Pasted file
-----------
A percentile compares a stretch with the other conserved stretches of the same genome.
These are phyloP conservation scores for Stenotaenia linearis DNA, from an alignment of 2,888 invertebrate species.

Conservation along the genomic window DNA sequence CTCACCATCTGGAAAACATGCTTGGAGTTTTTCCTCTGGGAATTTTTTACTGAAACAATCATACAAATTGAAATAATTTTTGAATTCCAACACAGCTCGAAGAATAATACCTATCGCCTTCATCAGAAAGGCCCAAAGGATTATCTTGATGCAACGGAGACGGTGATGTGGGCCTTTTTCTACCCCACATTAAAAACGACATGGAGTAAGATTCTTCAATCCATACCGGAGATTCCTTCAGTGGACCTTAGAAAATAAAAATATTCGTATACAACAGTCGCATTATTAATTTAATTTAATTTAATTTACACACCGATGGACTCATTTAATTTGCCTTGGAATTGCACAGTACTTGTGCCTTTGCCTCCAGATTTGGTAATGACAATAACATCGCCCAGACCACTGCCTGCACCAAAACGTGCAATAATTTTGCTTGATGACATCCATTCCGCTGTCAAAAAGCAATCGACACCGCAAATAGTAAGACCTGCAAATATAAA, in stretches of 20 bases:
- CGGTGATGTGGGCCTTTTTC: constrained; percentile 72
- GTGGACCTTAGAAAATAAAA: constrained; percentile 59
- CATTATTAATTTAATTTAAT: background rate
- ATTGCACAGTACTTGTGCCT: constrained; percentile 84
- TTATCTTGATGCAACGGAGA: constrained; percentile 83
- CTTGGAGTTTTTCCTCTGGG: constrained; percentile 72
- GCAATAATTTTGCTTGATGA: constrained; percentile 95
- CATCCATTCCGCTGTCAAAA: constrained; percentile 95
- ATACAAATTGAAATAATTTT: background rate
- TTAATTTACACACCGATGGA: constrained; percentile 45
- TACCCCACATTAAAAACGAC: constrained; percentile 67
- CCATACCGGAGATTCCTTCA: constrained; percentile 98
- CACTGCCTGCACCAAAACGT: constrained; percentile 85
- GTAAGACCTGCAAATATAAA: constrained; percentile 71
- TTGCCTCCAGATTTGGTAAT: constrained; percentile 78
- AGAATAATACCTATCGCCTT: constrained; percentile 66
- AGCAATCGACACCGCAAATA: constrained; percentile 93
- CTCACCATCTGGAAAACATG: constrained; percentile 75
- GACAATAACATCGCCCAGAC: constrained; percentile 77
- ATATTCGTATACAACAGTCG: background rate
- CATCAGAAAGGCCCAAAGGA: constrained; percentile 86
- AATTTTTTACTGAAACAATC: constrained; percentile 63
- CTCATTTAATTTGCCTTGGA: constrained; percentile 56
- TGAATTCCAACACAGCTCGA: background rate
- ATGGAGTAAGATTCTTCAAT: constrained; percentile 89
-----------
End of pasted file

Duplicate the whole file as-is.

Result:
A percentile compares a stretch with the other conserved stretches of the same genome.
These are phyloP conservation scores for Stenotaenia linearis DNA, from an alignment of 2,888 invertebrate species.

Conservation along the genomic window DNA sequence CTCACCATCTGGAAAACATGCTTGGAGTTTTTCCTCTGGGAATTTTTTACTGAAACAATCATACAAATTGAAATAATTTTTGAATTCCAACACAGCTCGAAGAATAATACCTATCGCCTTCATCAGAAAGGCCCAAAGGATTATCTTGATGCAACGGAGACGGTGATGTGGGCCTTTTTCTACCCCACATTAAAAACGACATGGAGTAAGATTCTTCAATCCATACCGGAGATTCCTTCAGTGGACCTTAGAAAATAAAAATATTCGTATACAACAGTCGCATTATTAATTTAATTTAATTTAATTTACACACCGATGGACTCATTTAATTTGCCTTGGAATTGCACAGTACTTGTGCCTTTGCCTCCAGATTTGGTAATGACAATAACATCGCCCAGACCACTGCCTGCACCAAAACGTGCAATAATTTTGCTTGATGACATCCATTCCGCTGTCAAAAAGCAATCGACACCGCAAATAGTAAGACCTGCAAATATAAA, in stretches of 20 bases:
- CGGTGATGTGGGCCTTTTTC: constrained; percentile 72
- GTGGACCTTAGAAAATAAAA: constrained; percentile 59
- CATTATTAATTTAATTTAAT: background rate
- ATTGCACAGTACTTGTGCCT: constrained; percentile 84
- TTATCTTGATGCAACGGAGA: constrained; percentile 83
- CTTGGAGTTTTTCCTCTGGG: constrained; percentile 72
- GCAATAATTTTGCTTGATGA: constrained; percentile 95
- CATCCATTCCGCTGTCAAAA: constrained; percentile 95
- ATACAAATTGAAATAATTTT: background rate
- TTAATTTACACACCGATGGA: constrained; percentile 45
- TACCCCACATTAAAAACGAC: constrained; percentile 67
- CCATACCGGAGATTCCTTCA: constrained; percentile 98
- CACTGCCTGCACCAAAACGT: constrained; percentile 85
- GTAAGACCTGCAAATATAAA: constrained; percentile 71
- TTGCCTCCAGATTTGGTAAT: constrained; percentile 78
- AGAATAATACCTATCGCCTT: constrained; percentile 66
- AGCAATCGACACCGCAAATA: constrained; percentile 93
- CTCACCATCTGGAAAACATG: constrained; percentile 75
- GACAATAACATCGCCCAGAC: constrained; percentile 77
- ATATTCGTATACAACAGTCG: background rate
- CATCAGAAAGGCCCAAAGGA: constrained; percentile 86
- AATTTTTTACTGAAACAATC: constrained; percentile 63
- CTCATTTAATTTGCCTTGGA: constrained; percentile 56
- TGAATTCCAACACAGCTCGA: background rate
- ATGGAGTAAGATTCTTCAAT: constrained; percentile 89